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G-20: Strong hand of Angela Merkel

While French and British leaders have been high profile, the low-key German chancellor is getting credit for the summit's regulatory focus.

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"The real surprise of this summit is actually how much has been agreed."

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As host, Prime Minister Brown shared the details emerging from the summit.

A package of $1 trillion for the International Monetary Fund and the World Bank was agreed to help struggling nations around the world, announced the prime minister. The measure includes a $500 billion boost in funding for the IMF, $250 billion aimed at developing countries through "special drawing rights," and $250 billion to boost world trade.

Brown also outlined new policies to crack down on tax havens, regulate hedge funds, and rebuild trust in the financial system to "prevent a crisis such as this from happening again."

Greater regulation of hedge funds and credit-ratings agencies is also on the way, as well as $100 billion in aid for the world's poorest countries and a new Financial Stability Board that will work with the IMF to provide an early warning mechanism for the financial system

"This is the day that the world came together to fight back against the global recession, not with words, but with a plan for global recovery and for reform," added Brown.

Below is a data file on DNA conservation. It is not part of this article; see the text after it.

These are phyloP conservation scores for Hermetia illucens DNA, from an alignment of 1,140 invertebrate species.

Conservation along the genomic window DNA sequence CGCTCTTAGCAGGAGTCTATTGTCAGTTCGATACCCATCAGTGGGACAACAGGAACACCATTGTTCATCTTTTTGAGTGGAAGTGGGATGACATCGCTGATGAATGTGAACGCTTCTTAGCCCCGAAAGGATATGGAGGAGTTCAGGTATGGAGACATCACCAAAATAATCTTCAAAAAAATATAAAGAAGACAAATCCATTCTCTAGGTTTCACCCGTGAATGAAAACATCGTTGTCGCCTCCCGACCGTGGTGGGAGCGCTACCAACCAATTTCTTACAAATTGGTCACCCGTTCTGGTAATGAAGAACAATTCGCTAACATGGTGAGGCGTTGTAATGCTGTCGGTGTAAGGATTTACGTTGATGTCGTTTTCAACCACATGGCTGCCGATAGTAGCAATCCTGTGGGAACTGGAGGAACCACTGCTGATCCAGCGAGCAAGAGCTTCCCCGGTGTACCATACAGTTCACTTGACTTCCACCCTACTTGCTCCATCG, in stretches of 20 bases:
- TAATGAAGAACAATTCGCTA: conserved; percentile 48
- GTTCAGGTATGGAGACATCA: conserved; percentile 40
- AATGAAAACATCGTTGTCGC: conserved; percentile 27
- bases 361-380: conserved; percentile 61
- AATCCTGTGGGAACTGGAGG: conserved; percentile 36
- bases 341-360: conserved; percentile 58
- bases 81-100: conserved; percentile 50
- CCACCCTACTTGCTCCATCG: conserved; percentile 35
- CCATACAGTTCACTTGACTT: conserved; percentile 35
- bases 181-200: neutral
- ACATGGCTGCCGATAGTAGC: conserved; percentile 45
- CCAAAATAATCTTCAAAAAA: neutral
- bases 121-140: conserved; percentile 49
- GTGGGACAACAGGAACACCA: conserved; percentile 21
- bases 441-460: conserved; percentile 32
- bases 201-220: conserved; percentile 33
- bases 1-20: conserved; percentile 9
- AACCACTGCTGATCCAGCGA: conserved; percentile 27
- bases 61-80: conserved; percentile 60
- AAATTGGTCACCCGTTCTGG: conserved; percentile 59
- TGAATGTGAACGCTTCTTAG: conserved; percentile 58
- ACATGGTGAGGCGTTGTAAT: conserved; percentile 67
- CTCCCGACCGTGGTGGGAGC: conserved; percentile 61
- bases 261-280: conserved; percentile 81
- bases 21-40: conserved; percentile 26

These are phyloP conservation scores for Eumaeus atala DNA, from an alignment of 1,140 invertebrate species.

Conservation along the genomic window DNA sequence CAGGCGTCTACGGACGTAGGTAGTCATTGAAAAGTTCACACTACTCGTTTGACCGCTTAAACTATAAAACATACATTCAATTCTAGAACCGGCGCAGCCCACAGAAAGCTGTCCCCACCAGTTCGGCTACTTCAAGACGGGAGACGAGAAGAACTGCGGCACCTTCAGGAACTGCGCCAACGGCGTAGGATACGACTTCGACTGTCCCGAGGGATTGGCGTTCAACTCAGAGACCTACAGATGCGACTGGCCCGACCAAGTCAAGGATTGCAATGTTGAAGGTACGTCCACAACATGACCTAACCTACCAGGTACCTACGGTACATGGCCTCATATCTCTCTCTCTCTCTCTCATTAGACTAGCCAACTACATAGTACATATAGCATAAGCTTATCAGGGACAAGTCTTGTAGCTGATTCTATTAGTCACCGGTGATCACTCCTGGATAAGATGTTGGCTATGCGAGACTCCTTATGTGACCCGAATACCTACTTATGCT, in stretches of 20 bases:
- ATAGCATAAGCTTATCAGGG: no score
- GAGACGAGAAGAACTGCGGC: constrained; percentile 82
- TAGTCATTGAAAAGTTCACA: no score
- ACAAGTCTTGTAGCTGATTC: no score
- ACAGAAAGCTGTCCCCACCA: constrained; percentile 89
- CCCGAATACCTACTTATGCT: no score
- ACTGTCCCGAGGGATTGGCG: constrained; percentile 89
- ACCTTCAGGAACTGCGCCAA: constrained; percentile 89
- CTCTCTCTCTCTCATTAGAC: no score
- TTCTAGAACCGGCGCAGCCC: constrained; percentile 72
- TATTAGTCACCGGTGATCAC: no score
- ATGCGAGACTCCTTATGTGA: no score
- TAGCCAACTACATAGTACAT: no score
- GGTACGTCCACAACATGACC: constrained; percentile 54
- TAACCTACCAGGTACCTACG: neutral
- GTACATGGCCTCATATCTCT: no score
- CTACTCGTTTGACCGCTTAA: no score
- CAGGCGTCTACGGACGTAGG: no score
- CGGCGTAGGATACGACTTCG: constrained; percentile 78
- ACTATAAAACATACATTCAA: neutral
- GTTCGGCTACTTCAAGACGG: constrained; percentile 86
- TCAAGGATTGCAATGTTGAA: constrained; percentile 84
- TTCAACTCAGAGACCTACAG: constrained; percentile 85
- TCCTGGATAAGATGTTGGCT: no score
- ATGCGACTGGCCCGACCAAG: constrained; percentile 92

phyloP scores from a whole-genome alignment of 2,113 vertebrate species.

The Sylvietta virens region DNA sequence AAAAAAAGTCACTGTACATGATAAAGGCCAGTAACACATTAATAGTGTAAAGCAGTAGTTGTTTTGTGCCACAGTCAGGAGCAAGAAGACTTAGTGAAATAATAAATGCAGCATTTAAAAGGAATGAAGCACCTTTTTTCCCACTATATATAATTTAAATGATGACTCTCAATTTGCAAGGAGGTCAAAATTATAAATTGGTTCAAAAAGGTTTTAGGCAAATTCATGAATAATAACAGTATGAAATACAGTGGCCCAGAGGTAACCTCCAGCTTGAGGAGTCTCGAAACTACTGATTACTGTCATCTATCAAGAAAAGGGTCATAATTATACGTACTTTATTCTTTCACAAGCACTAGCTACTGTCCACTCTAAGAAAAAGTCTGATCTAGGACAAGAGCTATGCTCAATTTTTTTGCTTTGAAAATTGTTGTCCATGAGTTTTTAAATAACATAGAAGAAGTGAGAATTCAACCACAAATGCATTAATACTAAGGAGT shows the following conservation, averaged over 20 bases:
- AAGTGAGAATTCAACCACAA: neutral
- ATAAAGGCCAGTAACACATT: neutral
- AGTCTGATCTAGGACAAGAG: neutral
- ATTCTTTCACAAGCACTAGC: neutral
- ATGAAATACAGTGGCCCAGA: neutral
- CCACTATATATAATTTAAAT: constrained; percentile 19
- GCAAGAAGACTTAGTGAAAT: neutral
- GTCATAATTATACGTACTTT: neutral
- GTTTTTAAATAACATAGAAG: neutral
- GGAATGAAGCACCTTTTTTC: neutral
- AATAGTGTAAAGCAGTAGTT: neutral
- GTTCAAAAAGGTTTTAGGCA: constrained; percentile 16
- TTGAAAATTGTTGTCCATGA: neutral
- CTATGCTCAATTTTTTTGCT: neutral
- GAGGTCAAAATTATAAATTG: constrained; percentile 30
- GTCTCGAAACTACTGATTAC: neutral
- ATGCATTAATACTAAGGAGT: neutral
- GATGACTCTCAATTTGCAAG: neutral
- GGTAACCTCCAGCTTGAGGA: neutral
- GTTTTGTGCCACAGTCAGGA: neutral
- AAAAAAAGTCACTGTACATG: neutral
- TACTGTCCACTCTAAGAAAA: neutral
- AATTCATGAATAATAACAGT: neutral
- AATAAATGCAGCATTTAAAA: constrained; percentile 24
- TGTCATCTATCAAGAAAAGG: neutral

At her own post-summit press conference, Chancellor Merkel struck a typically sober pose, cautioning that the devil will be in the details of the G-20 deal's implementation.

But, she said, the agreement was "a very, very good, almost historic compromise" that would give the world "a clearer financial market architecture."

Of course, every leader at the summit will be eager to be seen as having helped engineer this outcome, and there is something for everyone in the final package.

China, for example, is on much stronger ground in terms of securing greater voting rights on the IMF after its president, Hu Jintao, committed his country to giving $40 billion worth of extra funds to the fund.

US officials credited Obama with bridging the divide when it came to agreeing on new measures on tax havens.

But perhaps Brazil's President, Luiz InĂ¡cio Lula da Silva, can go home with the biggest smile on his face.

Television pictures showing a group of backslapping G-20 leaders having an impromptu chat, with Obama reaching out to grasp Lula's hand.

"I love this guy. He's the most popular politician on earth," Obama told his counterparts.